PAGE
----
WASHINGTON -- President Obama is facing a crisis of confidence in the way he is handling (or not handling) the Gulf oil disaster, record deficits and debt, and growing turmoil and doubt in the U.S. economy.
As the president approaches a game-changing midterm election when his congressional majority is expected to be cut down to size, his policies and leadership are being questioned on several fronts -- including a long-compliant national news media that has bent over backward to avoid blaming him for anything.
After five long weeks of indecision about what to do in the BP oil debacle that threatens Gulf coast economies, the national news finally began taking the administration to task for its failure to take command of a disaster that many now say is Obama's "Hurricane Katrina."
The major news media's do-not-blame-the-administration rule was broken in the Washington Post's lead, front-page story Tuesday that finally acknowledged that the White House "faced growing questions about whether it should be taking more control of the situation, rather than ceding so much of the decision-making about stopping the oil spill to the company that created it."
If anyone was under the delusion the president is in command of this catastrophe, the Post laid that to rest under a headline aimed at Obama's indecision: "Administration torn on getting tough with BP."
The White House doesn't have a clue about what they can do to help combat the millions of gallons of oil poisoning the Gulf waters and coastline, according to Louisiana's Republican Gov. Bobby Jindal, who unleashed a torrent of complaints Monday.
The Obama administration, a frustrated and angry Jindal said, "has been too slow in helping them hold back the oil," the Post reported. It has failed to provide the equipment the state desperately needed to combat the disaster, "including booms, skimmers, vacuums and barges" and has "stood in the way" of his plan to dredge and build artificial barrier islands to prevent the oil from reaching the coast.What could the administration have done before the broken wellhead poured millions of gallons of crude into the Gulf? Named a high-level strike force of government and oil-drilling disaster experts, and other global oil company technicians who have dealt with similar spills, to work with BP to plug the well -- instead of relying on Homeland Security Secretary Janet Napolitano and Interior Secretary Ken Salazar, neither of whom has ever dealt with such problems before and were in over their heads from the beginning.
Meantime, Obama is experiencing another crisis in economic confidence on Wall Street and the larger investment community as stocks are in a nosedive amid growing fears of European debt and the uncertainty about how the sweeping financial regulatory bill and his health care plan will affect businesses and the U.S. economy.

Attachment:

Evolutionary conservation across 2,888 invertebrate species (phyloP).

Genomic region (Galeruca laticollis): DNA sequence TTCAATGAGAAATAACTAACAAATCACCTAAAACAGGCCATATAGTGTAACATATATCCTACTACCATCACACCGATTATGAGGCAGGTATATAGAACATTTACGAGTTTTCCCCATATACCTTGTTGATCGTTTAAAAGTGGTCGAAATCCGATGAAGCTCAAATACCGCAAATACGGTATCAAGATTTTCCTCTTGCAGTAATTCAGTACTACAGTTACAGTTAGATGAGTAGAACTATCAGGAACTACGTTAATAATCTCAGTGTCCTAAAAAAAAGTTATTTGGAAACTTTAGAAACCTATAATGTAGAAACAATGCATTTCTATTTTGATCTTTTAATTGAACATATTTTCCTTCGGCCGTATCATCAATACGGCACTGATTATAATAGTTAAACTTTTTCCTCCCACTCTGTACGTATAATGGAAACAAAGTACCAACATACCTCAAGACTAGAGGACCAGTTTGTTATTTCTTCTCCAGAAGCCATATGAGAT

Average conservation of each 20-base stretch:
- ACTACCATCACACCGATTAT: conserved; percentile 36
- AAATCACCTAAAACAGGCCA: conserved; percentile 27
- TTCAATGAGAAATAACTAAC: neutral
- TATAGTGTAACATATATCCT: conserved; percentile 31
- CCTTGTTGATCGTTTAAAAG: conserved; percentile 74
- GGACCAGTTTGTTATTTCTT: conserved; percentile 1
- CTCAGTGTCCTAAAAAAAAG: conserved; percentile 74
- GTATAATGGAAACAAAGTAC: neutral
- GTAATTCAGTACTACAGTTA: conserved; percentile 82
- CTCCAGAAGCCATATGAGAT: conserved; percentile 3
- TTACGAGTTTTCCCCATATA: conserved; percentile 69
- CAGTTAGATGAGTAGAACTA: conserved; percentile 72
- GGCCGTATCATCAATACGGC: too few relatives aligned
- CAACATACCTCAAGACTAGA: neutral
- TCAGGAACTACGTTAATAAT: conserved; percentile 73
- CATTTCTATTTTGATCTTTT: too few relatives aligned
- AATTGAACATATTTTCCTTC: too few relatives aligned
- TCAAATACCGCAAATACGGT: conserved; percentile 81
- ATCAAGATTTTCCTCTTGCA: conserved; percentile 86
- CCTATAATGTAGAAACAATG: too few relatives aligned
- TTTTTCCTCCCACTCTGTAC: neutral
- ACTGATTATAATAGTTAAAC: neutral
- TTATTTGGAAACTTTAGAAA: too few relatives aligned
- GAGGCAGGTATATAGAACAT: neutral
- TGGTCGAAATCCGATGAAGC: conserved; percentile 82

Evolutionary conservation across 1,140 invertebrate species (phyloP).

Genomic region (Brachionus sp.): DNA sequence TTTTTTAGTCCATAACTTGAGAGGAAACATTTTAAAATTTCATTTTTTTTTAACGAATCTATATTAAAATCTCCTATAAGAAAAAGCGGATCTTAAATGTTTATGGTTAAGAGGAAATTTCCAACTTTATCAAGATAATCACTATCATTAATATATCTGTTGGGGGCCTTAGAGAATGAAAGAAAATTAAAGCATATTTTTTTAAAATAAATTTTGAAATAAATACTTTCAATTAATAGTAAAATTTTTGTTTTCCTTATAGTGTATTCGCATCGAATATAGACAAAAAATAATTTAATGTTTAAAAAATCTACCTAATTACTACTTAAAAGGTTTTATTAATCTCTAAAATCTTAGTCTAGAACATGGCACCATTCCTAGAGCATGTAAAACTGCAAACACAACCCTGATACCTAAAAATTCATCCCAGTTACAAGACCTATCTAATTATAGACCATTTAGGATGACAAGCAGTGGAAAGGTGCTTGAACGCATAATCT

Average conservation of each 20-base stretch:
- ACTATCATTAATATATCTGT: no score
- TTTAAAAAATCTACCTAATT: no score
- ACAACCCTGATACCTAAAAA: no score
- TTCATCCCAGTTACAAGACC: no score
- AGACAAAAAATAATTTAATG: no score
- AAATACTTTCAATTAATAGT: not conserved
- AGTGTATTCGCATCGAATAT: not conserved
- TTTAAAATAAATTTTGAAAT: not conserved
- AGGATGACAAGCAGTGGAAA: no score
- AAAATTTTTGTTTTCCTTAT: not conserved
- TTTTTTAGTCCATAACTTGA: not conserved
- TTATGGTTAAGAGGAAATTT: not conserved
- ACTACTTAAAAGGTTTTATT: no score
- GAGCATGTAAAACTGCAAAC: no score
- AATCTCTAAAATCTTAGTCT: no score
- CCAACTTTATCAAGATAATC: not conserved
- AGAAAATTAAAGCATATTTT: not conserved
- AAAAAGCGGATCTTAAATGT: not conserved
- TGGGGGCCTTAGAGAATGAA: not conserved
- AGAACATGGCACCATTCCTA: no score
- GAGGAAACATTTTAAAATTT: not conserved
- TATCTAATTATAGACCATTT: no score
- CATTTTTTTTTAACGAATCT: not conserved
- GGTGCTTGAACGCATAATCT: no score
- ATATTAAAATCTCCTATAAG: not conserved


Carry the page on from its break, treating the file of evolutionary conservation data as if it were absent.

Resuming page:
Investors are seeking the safety of U.S. Treasury bills as capital investors remain on strike and fears mount over the rescue of the Bank of Spain and whether European debt troubles are widening as the euro continues to drop against the dollar.
The Senate-passed, 1,500-page financial regulatory bill pending in Congress is also roiling the stock markets as investors fear its impact on the banking system will stymie credit and short-circuit a modest recovery.
All of this, plus a jobless rate climbing toward 10 percent, plunged the Democratic Congress's approval numbers to new lows and drove Obama's approval-disapproval scores down to 48 percent and 45 percent respectively.
Gallup's daily measurement of how Americans see the economy showed the economic confidence level at a minus 30 percent this week.
Clearly, the mood on Wall Street, the wider business community and the nation at large has turned increasingly bearish on Obama's presidency. It is being driven by fear that we are in for a long period of slow economic growth that will keep the unemployment rate in the 9 percent range for the rest of this year.
Obama is not seen as leading the country, only reacting. We see that in his handling of the Gulf oil spill and in his persistent habit of blaming the previous administration for $1.5 trillion budget deficits. And when he does react, it is timid and uncertain, as evidenced by his line-item veto proposal to cut wasteful budget earmarks that wouldn't produce a thimbleful of savings, and that Republicans ridicule as "a day late and a trillion dollars short."
Meantime, trillions of dollars in wasteful spending, along with the cataclysmic Gulf oil leak, all continue to gush, awaiting someone who can effectively clean up the mess.